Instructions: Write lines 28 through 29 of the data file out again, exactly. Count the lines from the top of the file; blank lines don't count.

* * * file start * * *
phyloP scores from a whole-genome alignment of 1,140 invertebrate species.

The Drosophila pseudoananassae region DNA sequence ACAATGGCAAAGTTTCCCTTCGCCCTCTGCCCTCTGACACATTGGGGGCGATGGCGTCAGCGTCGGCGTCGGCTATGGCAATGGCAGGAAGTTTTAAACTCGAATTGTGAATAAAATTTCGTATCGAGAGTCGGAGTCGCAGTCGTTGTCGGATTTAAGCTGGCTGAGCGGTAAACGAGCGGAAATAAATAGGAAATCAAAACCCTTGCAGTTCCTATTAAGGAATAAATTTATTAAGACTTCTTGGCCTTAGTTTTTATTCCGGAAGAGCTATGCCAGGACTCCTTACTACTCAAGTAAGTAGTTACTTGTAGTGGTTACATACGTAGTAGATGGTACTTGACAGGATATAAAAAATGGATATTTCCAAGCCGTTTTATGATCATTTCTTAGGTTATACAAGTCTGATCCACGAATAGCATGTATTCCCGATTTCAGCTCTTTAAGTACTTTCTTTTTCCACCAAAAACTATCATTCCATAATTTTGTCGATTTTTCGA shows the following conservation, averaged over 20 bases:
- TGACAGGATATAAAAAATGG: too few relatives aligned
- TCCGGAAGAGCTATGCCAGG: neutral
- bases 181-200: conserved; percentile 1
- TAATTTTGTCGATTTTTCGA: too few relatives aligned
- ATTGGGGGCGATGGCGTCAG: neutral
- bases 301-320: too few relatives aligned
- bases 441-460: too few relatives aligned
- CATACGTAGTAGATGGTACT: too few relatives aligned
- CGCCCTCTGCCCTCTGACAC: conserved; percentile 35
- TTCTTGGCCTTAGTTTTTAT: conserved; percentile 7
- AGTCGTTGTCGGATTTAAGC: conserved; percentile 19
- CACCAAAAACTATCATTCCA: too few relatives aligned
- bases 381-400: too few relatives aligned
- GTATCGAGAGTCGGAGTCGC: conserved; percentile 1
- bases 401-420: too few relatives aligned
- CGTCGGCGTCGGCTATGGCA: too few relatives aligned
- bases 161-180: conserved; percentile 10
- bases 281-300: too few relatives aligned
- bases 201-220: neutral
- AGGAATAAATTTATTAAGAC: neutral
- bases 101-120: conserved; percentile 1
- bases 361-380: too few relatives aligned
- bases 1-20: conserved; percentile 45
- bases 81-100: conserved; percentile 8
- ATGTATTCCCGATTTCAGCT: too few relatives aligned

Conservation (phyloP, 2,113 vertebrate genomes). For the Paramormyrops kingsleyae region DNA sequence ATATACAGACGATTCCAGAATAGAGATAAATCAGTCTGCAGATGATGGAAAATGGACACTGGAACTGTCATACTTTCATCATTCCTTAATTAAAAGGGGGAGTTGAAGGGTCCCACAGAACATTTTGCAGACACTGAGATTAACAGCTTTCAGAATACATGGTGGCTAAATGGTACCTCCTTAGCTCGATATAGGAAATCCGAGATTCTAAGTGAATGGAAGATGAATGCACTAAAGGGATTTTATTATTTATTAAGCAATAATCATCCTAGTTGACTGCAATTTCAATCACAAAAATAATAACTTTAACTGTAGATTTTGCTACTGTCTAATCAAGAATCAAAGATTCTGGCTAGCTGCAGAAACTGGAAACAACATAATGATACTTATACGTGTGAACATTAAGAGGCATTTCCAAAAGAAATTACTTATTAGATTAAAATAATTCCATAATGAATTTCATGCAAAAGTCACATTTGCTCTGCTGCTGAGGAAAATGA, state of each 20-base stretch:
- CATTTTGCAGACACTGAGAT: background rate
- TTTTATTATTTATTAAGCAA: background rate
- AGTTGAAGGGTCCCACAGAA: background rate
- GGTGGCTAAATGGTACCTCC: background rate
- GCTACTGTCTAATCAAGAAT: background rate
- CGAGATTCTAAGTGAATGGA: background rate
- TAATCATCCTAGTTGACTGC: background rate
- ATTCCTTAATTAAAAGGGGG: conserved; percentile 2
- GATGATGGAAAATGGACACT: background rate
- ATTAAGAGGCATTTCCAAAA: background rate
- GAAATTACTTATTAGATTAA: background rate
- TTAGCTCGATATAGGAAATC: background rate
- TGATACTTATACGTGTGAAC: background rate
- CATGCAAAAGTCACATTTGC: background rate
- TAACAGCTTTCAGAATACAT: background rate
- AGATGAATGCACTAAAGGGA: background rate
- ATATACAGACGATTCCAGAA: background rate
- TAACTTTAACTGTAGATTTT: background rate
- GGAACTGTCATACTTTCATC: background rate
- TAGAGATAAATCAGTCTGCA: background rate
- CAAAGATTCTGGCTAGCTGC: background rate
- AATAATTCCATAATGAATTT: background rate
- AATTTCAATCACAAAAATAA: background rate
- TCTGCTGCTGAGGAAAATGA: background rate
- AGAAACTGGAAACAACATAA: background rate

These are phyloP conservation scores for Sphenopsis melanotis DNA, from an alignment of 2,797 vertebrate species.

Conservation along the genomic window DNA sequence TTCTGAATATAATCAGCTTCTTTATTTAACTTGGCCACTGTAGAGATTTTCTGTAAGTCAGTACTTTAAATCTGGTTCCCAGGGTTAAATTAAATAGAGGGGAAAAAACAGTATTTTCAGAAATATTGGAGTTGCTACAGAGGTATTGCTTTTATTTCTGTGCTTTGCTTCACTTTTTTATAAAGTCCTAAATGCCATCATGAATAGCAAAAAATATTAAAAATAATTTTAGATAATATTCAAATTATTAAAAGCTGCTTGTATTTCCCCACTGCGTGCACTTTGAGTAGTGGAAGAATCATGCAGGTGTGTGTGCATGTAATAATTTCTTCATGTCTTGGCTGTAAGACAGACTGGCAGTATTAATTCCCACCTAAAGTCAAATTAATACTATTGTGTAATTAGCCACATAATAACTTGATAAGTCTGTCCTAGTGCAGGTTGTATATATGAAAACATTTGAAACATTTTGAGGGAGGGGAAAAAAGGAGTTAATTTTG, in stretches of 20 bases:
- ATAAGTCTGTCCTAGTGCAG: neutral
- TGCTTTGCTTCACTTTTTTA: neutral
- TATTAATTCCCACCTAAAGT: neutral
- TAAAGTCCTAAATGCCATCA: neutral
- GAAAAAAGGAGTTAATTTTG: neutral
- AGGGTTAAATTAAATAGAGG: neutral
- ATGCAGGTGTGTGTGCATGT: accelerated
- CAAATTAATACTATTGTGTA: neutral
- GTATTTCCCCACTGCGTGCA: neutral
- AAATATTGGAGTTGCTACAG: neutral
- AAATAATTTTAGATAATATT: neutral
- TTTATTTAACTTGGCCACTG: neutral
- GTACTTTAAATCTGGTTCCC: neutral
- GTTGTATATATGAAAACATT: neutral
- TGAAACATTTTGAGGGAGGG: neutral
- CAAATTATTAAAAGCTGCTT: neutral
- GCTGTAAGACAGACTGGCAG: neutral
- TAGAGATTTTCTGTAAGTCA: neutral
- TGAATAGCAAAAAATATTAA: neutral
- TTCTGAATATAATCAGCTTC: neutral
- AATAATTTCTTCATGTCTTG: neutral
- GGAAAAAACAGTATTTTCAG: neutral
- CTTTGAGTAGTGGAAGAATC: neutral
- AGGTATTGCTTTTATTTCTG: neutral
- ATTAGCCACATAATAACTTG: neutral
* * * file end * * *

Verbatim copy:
Conservation (phyloP, 2,113 vertebrate genomes). For the Paramormyrops kingsleyae region DNA sequence ATATACAGACGATTCCAGAATAGAGATAAATCAGTCTGCAGATGATGGAAAATGGACACTGGAACTGTCATACTTTCATCATTCCTTAATTAAAAGGGGGAGTTGAAGGGTCCCACAGAACATTTTGCAGACACTGAGATTAACAGCTTTCAGAATACATGGTGGCTAAATGGTACCTCCTTAGCTCGATATAGGAAATCCGAGATTCTAAGTGAATGGAAGATGAATGCACTAAAGGGATTTTATTATTTATTAAGCAATAATCATCCTAGTTGACTGCAATTTCAATCACAAAAATAATAACTTTAACTGTAGATTTTGCTACTGTCTAATCAAGAATCAAAGATTCTGGCTAGCTGCAGAAACTGGAAACAACATAATGATACTTATACGTGTGAACATTAAGAGGCATTTCCAAAAGAAATTACTTATTAGATTAAAATAATTCCATAATGAATTTCATGCAAAAGTCACATTTGCTCTGCTGCTGAGGAAAATGA, state of each 20-base stretch:
- CATTTTGCAGACACTGAGAT: background rate